The cyclical tug of war between bulls and bears has temporarily been replaced by a different kind of war. This other war is more short term - it’s the tug of war between the technicals and the fundamentals.
Market technicians have had complete control since the new year began. This explains why the market is acting completely independent of the news. When these guys have control it can be maddening, no matter how good or bad the news is, the market refuses to react. It's like a boat out at sea that only follows GPS navigation while ignoring the objects on the radar. This strategy does not work in the long run for obvious reasons.
If you find yourself feeling overly frustrated when the market doesn’t rally on good news or when the market doesn’t go down on bad news, it’s usually because the technical traders are in control of the action.
There are a few rules to follow when these circumstances prevail:
1- Don’t change long term assumptions. Bear with me as I switch from a boating analogy to basketball. The market action of January and February would have you believe that each time you make a 3 point shot it’s actually worth zero points. Fundamental investors know that they have drained three pointer after three pointer but it is disheartening to see no impact on the scoreboard. Does this mean that we should abandon 3 point shooters (equities) and load up on low post scorers (bonds)? We want low post scoring when the game gets rough (worsening economic growth) and we want 3 point shooting when it’s running time (improving economic growth). Just because the market isn’t giving me credit for my 3 point shots in January and February is it time to abandon the strategy for the rest of the year? That would be foolish. The refs (technical traders) can only take away the points for so long. Eventually the better team (fundamental direction of the market) will win the game.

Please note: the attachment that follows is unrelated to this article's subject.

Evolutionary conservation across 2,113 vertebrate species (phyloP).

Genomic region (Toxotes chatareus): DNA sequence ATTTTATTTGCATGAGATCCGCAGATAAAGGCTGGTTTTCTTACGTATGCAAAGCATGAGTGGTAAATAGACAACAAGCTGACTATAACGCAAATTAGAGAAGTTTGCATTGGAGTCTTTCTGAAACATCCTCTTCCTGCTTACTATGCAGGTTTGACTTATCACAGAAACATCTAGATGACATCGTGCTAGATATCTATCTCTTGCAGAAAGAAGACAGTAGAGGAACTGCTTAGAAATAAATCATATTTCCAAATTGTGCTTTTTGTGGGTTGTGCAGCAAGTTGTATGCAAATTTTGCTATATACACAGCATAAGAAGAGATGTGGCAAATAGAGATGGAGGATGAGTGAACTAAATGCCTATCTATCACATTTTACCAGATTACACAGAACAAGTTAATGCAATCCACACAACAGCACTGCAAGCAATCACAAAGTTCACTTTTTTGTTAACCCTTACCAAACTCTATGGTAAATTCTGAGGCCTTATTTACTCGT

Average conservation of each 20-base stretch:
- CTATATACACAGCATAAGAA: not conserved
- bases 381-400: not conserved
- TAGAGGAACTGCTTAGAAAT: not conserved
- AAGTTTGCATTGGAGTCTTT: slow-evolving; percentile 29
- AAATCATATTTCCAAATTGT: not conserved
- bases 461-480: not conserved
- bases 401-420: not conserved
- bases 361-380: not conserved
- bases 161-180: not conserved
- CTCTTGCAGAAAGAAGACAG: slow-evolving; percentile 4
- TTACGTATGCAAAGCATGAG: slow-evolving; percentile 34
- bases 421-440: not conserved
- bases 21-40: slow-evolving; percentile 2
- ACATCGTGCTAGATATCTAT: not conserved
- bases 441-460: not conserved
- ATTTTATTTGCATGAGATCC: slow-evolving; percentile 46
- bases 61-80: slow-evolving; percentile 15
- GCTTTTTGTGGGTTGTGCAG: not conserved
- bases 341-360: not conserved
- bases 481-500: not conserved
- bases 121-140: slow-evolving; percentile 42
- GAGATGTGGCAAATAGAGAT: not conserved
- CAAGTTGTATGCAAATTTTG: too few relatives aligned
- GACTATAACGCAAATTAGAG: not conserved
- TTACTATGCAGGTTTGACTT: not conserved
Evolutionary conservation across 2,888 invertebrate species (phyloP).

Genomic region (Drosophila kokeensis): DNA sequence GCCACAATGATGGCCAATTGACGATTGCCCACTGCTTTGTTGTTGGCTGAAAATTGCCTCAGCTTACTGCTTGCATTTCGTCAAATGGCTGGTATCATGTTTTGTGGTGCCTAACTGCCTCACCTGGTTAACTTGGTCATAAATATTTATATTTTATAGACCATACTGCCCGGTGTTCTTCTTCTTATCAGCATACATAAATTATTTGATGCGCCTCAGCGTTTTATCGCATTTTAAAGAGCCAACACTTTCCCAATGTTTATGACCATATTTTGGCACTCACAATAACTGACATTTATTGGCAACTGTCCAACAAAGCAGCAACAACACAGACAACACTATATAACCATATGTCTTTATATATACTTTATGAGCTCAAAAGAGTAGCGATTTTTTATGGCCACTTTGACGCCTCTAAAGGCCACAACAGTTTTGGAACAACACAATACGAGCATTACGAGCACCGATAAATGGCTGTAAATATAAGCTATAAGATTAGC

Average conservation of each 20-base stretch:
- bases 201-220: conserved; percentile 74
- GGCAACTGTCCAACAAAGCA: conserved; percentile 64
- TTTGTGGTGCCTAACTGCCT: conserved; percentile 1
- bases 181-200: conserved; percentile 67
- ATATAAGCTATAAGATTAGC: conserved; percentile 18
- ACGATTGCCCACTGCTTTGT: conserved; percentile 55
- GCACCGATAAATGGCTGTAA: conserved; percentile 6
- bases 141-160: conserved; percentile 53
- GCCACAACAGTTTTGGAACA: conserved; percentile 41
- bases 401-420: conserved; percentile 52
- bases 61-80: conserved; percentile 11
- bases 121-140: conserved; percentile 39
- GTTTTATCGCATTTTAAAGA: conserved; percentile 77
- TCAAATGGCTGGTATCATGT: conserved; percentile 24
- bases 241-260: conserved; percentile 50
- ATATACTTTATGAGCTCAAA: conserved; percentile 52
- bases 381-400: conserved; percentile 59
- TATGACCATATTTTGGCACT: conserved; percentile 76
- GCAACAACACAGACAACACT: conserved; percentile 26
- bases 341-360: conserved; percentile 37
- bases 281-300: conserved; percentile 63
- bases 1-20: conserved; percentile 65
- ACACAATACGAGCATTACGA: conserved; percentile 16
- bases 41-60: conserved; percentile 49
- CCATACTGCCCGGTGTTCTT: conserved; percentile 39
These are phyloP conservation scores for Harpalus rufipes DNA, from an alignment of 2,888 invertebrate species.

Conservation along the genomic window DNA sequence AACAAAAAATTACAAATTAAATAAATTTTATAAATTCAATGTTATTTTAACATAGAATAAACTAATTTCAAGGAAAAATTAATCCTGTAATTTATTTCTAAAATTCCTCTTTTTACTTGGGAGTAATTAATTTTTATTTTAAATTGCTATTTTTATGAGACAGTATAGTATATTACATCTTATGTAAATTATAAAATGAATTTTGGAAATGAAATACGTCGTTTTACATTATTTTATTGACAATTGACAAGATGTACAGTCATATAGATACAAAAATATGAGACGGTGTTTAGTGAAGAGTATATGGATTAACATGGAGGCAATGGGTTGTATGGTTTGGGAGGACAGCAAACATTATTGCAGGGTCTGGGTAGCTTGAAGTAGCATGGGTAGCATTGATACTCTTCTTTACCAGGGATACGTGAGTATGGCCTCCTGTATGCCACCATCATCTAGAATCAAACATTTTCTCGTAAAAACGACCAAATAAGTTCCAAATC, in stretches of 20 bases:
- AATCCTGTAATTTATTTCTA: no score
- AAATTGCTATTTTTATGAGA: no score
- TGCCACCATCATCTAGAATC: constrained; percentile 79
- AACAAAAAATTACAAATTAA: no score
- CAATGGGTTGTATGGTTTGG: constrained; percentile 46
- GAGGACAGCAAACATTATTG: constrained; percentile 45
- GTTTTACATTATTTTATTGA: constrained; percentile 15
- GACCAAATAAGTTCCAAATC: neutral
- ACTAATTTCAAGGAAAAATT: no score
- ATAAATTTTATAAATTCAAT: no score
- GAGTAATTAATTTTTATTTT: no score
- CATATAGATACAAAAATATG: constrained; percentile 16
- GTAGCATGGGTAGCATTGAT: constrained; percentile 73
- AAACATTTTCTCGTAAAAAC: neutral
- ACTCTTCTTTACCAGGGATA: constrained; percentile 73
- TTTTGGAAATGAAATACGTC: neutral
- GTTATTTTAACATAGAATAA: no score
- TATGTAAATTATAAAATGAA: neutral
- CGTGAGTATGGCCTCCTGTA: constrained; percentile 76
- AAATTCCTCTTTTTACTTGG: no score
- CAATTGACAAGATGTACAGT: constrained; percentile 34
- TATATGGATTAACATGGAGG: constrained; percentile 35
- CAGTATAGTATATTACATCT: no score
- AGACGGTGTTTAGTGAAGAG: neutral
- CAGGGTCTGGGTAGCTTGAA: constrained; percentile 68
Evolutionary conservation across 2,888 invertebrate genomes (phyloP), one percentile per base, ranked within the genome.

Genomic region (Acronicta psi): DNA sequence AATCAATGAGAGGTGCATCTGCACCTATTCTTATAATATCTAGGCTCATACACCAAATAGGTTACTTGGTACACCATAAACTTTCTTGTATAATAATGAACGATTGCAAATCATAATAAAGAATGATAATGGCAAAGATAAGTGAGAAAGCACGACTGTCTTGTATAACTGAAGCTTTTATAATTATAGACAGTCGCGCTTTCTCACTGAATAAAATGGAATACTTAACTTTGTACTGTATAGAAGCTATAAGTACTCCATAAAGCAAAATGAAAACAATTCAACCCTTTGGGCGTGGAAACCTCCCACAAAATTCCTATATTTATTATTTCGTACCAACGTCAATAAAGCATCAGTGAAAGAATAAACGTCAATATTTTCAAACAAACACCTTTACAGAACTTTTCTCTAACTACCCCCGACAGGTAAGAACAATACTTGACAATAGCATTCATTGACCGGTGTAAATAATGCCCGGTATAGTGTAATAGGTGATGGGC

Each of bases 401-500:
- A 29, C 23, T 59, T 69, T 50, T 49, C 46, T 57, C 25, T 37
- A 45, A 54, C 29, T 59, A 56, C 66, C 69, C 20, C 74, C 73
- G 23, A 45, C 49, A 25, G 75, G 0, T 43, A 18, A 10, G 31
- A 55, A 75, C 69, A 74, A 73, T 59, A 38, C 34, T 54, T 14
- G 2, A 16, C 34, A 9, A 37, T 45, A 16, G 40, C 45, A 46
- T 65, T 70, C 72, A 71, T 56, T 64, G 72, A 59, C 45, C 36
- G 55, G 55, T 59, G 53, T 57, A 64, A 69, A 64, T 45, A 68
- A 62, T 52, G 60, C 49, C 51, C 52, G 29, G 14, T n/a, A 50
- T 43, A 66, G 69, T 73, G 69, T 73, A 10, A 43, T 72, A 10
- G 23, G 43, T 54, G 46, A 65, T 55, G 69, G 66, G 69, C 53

2 - Prepare for the sling shot. The prevailing cycle can only be held down for so long. When the fundamentals regain control of the market as they always do, it causes the market to soar in times of economic improvement and it causes the market to sink in times of decline.
3 - Be careful who you trust. Independent investment research firms (like ours) are the only way to go. I get a kick out of the bond guys from Pimco who get interviewed every week on CNBC and tell viewers to adapt to the ‘new normal.’ What a marketing scheme. At a time when the economic cycle is clearly telling investors to sell bonds and buy equities these guys come up with the only thing they can, which is to concede that economic growth is coming but to try and temper the enthusiasm by saying that the growth will be slower than we are used to. Are you kidding? We are recovering from the worst recession in 80 years and inventories have been reduced by the greatest amount in 60 years. The financial panic of 2008/2009 was caused by a mark to market banking regulatory requirement that has now been fixed. In such a recovery it makes sense that the ‘new normal’ would actually be a period of stronger growth than we are used to, as there is plenty of ground to make up.
Q1 2010 has brought a healthy technical correction and the technical traders still control the daily action. A fool abandons his or her long term conviction during times like these while the wise readjust to take advantage of the coming action. The fundamentals will move the market over the long run.
Disclosure: No positions